CMS/SMC
Canadian Mathematical Society
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The 2019 Canadian Open Mathematics Challenge — Nov 7/8

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The Canadian Open Mathematics Challenge (COMC) is Canada's premier national mathematics competition open to any student with an interest in and grasp of high school math. The purpose of the COMC is to encourage students to explore, discover, and learn more about mathematics and problem solving. The competition serves to provide teachers with a unique student enrichment activity during the fall term.

Approximately 80 top-ranking students from the COMC and the Canadian Mathematical Olympiad Qualifying RepĂȘchage (CMOQR) will be invited to write the Canadian Mathematical Olympiad (CMO). Based on the results from the COMC, the CMO and other national and international mathematics competitions and camps, the Canadian Mathematical Society IMO Committee will then select six students as part of Math Team Canada to travel to, and compete in, the International Mathematical Olympiad (IMO).

Top COMC female contestants will also qualify to be part of Girls’ Math Team Canada to represent Canada at the European Girls' Mathematical Olympiad (EGMO). EGMO is an international mathematics competition.

Depending on their grade level and performance, students participating in the COMC will also have the opportunity to be considered for university scholarships, get invited to math camps, garner awards, and win prizes.

Returning for 2019: Teacher Appreciation Prizes

Date:

The 2019 COMC will be held on Thursday, November 7th in Canada and the Americas (anywhere in North/South American time zones), and on Friday, November 8th elsewhere in the world.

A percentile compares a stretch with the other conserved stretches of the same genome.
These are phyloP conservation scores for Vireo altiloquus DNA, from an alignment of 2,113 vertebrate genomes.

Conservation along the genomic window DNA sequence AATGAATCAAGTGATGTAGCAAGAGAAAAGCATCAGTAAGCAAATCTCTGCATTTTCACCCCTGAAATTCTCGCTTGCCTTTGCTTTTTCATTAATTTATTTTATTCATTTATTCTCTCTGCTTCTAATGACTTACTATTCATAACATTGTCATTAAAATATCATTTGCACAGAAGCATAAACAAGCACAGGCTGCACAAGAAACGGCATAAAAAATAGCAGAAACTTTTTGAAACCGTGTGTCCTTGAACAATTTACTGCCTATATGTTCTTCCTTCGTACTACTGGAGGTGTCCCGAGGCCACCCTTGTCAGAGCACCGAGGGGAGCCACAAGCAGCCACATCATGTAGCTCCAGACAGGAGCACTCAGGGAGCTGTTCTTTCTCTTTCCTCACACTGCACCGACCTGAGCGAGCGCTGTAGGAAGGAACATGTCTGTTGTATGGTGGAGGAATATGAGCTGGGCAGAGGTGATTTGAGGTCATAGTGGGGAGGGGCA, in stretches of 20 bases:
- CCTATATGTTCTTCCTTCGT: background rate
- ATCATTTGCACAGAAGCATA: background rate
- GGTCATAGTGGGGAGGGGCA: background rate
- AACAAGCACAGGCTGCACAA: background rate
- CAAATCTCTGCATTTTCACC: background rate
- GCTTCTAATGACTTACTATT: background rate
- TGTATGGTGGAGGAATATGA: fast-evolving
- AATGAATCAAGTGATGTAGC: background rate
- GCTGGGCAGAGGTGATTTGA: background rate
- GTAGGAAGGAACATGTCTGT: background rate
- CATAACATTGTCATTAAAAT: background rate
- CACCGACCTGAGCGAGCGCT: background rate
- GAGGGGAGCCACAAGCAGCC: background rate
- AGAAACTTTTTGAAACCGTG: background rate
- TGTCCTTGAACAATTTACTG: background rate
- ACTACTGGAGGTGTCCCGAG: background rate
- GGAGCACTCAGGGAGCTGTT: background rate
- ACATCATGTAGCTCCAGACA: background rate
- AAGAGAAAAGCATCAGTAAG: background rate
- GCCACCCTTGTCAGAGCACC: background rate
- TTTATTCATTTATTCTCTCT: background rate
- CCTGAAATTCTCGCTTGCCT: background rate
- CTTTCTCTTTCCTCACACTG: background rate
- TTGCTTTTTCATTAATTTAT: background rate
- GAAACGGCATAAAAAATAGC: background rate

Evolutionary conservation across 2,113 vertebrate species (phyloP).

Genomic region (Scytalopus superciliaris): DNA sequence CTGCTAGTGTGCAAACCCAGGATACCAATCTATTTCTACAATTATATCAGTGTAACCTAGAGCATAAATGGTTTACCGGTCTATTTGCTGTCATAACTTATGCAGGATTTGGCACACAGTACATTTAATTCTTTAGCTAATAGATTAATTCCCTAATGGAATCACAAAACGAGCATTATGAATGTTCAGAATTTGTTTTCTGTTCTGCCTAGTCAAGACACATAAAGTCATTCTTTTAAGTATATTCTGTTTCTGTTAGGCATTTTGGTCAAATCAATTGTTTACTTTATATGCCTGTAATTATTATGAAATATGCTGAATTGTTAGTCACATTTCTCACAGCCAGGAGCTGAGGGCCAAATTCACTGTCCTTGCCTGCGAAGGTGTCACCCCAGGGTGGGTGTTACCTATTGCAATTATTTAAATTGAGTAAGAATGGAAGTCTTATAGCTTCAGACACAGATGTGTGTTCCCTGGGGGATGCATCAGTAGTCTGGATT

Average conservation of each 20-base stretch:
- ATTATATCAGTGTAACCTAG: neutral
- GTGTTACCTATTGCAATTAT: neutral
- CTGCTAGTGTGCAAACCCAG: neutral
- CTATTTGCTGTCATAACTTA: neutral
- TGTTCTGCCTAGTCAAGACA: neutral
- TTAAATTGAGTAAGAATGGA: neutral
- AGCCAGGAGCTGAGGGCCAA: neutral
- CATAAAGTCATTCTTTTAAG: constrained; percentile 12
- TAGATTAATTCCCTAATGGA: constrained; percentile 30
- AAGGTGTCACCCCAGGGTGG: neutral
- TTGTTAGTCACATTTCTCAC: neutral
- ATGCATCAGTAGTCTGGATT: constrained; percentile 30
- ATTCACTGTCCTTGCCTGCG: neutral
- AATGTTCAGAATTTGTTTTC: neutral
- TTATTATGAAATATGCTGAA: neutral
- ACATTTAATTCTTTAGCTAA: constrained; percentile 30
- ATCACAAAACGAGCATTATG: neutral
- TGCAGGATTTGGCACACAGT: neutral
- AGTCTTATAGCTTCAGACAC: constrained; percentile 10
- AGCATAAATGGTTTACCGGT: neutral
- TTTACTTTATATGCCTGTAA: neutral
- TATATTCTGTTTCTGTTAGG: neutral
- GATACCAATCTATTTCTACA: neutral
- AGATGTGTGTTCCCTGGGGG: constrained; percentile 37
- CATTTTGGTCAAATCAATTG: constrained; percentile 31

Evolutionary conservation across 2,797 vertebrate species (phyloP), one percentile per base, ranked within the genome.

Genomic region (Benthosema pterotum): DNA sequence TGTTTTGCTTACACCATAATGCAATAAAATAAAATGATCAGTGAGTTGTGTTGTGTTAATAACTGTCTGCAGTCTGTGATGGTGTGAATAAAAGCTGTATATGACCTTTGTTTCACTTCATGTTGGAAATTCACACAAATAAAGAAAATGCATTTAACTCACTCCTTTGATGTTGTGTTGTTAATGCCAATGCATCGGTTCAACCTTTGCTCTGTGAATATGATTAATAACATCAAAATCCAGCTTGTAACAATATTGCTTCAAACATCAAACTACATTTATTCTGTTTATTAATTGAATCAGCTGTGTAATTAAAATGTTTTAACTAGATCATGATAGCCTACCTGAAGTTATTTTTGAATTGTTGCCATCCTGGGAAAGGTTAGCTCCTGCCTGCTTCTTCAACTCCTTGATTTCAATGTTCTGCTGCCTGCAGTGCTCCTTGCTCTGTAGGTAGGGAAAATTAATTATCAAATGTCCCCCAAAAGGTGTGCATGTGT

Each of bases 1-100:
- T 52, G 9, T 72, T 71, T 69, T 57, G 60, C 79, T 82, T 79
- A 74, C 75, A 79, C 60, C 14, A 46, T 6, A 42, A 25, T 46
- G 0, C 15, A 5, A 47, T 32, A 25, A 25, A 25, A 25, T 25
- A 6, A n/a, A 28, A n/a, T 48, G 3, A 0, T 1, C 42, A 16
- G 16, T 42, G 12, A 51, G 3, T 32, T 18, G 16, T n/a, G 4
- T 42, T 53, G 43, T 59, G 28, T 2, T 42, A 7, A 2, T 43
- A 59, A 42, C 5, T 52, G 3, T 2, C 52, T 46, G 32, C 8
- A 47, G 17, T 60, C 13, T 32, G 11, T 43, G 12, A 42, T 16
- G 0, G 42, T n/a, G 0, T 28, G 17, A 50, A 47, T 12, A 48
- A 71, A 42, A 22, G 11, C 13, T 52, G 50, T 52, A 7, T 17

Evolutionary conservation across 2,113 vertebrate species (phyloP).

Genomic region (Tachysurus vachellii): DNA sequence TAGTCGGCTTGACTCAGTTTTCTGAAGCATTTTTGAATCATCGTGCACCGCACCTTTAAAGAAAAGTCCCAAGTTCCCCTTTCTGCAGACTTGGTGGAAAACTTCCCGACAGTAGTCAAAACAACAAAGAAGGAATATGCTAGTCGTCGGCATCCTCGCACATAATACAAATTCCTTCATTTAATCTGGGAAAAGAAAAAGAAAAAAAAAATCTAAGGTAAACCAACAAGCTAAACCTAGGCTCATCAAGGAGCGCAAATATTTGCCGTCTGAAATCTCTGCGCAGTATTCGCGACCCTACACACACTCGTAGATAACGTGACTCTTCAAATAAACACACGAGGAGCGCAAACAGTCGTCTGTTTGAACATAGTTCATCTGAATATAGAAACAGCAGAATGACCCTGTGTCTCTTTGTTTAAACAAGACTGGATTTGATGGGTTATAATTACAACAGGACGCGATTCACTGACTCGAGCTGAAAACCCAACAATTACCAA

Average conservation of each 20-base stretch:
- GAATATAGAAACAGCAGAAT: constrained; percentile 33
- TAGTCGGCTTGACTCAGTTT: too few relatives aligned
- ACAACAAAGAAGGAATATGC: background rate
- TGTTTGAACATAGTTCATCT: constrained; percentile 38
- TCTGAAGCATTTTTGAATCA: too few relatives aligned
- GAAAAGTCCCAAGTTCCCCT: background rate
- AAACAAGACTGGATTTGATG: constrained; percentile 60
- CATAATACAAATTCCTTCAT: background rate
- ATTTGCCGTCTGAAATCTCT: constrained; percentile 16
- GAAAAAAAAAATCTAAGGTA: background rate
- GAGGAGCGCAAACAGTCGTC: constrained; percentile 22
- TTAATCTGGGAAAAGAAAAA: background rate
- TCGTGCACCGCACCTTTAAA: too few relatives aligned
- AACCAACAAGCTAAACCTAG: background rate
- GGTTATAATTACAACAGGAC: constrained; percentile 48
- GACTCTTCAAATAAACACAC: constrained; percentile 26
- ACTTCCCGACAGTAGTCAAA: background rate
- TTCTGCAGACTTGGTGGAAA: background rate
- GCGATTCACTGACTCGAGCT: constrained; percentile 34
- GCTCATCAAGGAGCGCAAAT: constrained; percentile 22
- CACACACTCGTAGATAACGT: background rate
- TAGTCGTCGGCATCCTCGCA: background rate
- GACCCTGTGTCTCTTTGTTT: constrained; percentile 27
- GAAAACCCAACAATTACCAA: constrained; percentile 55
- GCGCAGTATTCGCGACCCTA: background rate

Registration:

Teachers can register their schools for the COMC by clicking the link below. Registration costs CAD$25.00 per student in Canada and USD$30 per student for international participants. The registration deadline is Thursday, October 24th.

Problem of the Week!

During the weeks prior to the COMC competition, the CMS is happy to present our Problem of the Week (POTW). Please visit our POTW page for past problems and solutions. Here is the latest problem:

How many subsets with three elements can be formed from the set $\{ 1 , 2 , 3, \dots , 20 \}$ such that $4$ is a factor of the product of the three numbers in the subset?

Stay informed!

Subscribe to the free Canada Math Competitions e-mail list.

Provides announcements and information from the CMS related to the COMC, CMO, IMO, and other student math competitions.

To report errors or omissions for this page, please contact us at comc@cms.math.ca.


© Canadian Mathematical Society, 2019 : https://cms.math.ca/